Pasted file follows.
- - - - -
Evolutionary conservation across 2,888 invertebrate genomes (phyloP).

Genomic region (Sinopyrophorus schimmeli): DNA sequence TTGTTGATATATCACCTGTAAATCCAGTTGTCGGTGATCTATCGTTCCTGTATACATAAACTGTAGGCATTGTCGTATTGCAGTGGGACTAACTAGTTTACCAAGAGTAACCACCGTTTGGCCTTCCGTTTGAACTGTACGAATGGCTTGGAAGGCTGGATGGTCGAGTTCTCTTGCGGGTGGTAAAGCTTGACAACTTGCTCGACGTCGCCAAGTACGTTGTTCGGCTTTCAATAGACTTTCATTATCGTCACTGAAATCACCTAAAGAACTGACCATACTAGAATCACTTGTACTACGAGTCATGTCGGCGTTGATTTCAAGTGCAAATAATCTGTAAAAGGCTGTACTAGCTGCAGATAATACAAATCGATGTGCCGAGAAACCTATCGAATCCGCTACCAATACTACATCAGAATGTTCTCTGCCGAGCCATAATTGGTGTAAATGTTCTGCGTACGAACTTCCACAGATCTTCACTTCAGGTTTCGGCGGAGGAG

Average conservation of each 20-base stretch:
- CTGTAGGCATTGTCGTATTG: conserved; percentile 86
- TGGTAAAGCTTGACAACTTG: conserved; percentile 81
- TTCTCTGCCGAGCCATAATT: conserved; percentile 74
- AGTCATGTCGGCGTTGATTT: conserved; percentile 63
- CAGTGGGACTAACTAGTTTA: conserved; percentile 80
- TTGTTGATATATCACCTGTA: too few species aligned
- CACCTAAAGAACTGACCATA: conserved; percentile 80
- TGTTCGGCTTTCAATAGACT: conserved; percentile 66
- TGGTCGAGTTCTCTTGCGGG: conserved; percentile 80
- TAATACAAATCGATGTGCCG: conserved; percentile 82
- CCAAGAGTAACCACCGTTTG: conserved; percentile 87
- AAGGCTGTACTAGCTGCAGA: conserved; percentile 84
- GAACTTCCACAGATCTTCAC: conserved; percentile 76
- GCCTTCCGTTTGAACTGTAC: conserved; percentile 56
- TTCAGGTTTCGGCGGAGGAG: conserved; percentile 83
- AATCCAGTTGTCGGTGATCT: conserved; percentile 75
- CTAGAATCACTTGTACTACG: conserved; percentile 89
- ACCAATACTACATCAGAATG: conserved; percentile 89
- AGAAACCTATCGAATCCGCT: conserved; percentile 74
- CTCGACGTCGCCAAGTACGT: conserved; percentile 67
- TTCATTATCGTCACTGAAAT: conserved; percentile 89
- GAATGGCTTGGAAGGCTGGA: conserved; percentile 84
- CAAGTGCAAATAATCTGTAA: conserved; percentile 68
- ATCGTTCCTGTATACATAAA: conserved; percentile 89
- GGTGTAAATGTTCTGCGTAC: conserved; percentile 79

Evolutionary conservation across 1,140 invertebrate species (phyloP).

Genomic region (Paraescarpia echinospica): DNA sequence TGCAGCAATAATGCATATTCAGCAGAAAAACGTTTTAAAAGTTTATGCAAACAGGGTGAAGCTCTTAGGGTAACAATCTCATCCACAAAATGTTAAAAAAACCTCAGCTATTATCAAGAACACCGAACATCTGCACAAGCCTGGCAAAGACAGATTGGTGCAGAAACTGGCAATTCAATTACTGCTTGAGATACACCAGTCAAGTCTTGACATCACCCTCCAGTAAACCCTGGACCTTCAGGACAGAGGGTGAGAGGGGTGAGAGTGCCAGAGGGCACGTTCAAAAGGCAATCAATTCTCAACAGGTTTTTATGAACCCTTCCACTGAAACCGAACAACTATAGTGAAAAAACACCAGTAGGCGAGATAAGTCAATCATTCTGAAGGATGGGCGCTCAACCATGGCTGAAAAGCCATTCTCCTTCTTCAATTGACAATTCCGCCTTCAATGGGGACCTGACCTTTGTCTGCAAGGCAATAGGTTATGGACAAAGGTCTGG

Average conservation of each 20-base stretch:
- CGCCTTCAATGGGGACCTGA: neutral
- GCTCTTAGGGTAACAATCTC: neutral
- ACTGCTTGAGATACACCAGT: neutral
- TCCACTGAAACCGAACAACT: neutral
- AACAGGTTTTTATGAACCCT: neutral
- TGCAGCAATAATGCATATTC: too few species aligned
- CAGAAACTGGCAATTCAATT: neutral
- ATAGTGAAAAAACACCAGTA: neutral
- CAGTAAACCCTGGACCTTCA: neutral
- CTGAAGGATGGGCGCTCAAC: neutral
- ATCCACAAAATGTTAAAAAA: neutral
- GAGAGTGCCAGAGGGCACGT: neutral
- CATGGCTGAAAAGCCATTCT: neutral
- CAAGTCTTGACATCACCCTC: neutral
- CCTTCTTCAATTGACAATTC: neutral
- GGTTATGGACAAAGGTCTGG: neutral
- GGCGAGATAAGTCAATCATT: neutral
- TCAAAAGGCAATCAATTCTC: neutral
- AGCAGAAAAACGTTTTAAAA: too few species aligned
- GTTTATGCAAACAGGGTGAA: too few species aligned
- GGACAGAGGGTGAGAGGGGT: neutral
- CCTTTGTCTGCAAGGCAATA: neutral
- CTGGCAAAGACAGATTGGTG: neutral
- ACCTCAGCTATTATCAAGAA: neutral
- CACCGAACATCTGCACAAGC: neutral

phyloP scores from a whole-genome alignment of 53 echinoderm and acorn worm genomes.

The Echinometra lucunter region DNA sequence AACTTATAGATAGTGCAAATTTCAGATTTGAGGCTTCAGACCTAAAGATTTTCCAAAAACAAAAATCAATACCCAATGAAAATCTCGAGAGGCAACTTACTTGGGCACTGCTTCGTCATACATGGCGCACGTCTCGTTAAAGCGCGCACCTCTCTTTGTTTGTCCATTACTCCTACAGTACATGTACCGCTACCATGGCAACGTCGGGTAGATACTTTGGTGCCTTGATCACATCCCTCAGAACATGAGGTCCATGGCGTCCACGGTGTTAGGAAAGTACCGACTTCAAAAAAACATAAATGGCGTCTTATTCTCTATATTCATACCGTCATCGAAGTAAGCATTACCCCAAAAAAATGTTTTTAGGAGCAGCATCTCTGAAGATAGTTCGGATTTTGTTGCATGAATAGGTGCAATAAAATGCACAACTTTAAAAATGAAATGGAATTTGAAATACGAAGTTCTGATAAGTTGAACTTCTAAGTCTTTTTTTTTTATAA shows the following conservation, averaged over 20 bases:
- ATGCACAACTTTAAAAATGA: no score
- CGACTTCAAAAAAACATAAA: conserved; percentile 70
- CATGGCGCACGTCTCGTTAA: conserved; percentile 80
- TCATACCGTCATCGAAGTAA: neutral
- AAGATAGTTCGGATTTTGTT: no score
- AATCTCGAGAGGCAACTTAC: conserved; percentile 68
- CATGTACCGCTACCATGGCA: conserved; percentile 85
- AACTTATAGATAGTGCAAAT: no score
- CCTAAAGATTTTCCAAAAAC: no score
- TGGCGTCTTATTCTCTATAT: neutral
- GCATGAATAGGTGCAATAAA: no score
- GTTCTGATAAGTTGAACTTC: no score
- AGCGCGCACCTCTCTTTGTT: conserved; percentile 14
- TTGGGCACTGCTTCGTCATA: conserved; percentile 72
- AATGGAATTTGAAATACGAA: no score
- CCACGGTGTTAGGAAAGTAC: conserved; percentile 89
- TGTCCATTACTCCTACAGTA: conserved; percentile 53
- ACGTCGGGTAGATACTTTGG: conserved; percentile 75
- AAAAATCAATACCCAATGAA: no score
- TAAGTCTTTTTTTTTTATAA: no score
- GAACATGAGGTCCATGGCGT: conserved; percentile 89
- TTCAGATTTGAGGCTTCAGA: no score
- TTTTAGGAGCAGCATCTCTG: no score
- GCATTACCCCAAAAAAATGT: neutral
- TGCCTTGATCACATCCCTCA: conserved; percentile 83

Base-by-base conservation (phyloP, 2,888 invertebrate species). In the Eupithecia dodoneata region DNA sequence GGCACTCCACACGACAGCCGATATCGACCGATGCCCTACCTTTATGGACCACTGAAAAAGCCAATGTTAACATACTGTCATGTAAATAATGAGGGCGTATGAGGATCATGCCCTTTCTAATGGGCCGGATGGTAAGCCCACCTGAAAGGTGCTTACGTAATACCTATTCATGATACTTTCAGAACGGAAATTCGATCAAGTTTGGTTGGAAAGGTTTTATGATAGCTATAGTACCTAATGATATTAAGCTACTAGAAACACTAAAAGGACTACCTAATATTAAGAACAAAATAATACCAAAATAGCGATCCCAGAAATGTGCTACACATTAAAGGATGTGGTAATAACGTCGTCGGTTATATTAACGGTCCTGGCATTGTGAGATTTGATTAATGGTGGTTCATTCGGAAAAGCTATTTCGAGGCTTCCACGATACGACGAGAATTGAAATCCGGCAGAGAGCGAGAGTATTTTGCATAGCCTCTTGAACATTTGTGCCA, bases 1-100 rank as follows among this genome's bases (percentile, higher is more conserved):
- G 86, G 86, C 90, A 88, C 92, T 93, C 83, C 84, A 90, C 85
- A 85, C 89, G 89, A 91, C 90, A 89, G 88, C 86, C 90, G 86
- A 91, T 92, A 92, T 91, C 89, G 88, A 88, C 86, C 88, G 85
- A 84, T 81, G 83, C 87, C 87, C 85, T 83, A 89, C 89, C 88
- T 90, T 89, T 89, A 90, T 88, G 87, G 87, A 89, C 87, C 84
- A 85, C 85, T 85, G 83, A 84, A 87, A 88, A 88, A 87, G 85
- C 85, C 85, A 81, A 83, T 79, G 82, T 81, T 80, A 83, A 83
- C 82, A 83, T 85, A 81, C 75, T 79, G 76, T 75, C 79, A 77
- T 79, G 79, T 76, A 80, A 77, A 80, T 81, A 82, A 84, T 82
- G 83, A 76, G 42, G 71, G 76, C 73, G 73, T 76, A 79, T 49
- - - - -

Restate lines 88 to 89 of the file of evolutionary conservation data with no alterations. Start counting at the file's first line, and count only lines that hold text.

- A 84, T 81, G 83, C 87, C 87, C 85, T 83, A 89, C 89, C 88
- T 90, T 89, T 89, A 90, T 88, G 87, G 87, A 89, C 87, C 84